The gold in the reflective layer prevents oxidation, one of the most common causes of CD-R failure. The combination of phthalocyanine dye and gold delivers a lifespan claimed by Delkin at 300 years, using the accelerated aging process of the U.S.-based National Institute of Standards and Technology (N.I.S.T.) to test the longevity of CD-R media.

A study published in the September-October 2004 issue of the N.I.S.T. journal, "Stability Comparison of Recordable Optical Discs--A Study of Error Rates in Harsh Conditions," came to some interesting conclusions. The study notes several factors that may contribute to the stability of CD-R and DVD-R media, with dye type generally considered one of the more important ones.

"Based on the test results for CD-R media, this expectation appears to hold true," says the study. "Samples containing phthalocyanine performed better than other dye types. In particular, phthalocyanine combined with a gold-silver alloy as a reflective layer, was consistently more stable than all other types of CD-R media."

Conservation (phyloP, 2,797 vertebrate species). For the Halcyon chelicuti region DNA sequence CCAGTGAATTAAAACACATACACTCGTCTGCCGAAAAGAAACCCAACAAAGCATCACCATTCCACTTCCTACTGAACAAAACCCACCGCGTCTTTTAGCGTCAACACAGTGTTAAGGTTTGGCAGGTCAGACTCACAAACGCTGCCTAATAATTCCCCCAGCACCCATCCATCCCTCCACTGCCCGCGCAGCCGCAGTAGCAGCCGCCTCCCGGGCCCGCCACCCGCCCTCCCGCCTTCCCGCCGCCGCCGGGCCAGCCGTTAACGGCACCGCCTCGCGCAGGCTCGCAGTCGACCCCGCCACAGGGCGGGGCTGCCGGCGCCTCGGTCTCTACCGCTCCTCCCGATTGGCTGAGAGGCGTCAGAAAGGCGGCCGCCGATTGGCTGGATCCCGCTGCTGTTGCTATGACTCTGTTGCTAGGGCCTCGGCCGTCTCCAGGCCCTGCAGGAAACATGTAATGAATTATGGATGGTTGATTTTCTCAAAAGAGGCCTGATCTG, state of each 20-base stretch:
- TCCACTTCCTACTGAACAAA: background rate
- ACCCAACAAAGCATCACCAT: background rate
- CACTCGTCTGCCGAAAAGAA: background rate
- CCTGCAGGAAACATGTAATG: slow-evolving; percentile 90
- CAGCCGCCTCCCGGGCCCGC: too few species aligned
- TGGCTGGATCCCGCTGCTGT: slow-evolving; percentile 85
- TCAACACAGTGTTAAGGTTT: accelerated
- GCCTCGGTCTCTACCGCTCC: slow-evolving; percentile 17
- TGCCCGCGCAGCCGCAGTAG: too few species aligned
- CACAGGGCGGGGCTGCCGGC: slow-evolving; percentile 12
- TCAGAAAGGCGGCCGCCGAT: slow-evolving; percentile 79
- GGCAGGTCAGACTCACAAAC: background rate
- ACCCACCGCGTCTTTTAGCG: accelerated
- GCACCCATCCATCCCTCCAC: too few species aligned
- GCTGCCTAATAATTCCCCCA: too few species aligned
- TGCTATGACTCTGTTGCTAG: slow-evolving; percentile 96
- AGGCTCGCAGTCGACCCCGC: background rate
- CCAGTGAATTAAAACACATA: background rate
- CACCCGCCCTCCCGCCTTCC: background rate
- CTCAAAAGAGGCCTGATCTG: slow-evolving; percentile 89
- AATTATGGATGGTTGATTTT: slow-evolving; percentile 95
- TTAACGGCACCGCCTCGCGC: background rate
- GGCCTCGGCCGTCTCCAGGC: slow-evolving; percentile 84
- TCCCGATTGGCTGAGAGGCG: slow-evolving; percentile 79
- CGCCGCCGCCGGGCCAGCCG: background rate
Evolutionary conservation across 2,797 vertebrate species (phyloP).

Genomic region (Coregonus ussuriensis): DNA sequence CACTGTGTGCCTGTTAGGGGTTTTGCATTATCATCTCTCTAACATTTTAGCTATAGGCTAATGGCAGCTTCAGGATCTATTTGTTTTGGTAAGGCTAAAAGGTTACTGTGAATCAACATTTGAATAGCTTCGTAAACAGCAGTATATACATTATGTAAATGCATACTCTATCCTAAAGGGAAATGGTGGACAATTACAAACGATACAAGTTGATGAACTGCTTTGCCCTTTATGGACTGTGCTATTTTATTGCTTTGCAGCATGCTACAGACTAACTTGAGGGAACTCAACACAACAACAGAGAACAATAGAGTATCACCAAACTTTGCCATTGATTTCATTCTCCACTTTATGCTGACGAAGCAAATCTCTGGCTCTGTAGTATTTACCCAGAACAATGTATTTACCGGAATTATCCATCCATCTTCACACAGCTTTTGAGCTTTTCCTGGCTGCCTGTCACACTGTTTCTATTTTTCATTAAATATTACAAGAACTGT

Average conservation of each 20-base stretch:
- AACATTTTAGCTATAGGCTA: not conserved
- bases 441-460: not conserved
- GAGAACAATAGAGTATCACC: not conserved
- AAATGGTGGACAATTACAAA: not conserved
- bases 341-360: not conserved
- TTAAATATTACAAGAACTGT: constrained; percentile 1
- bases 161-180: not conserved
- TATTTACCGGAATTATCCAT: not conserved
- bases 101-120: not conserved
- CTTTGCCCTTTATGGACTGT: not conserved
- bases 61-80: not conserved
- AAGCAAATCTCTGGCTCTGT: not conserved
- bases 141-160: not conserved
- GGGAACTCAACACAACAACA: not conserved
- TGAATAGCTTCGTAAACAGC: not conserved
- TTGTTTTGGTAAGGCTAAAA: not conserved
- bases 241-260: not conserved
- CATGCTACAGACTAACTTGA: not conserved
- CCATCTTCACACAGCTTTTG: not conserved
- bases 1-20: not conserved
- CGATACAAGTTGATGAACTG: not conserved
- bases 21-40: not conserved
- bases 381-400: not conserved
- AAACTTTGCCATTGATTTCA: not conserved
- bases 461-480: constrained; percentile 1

The study also states discs using azo dye as the data layer "had less stability in light exposure and temperature/humidity stress testing. Media using cyanine dye performed well when exposed to light, but had problems under temperature/humidity stress conditions."

Further noting information is less accessible regarding the dye type used in DVD recordable media, the study says it is believed DVD-R media use a modified form of stabilized cyanine dye for the recording layer. As in the case of the CD recordable media, "the variation of stability among different brands of DVD recordable media is considerable."

Keep discs out of the light. "Depending on the media type and intensity of the light, a disc may fail due to exposure to direct sunlight in as little as a few weeks. This will be especially true when coupled with the heating effect of exposure to sunlight or combined with any other heat source."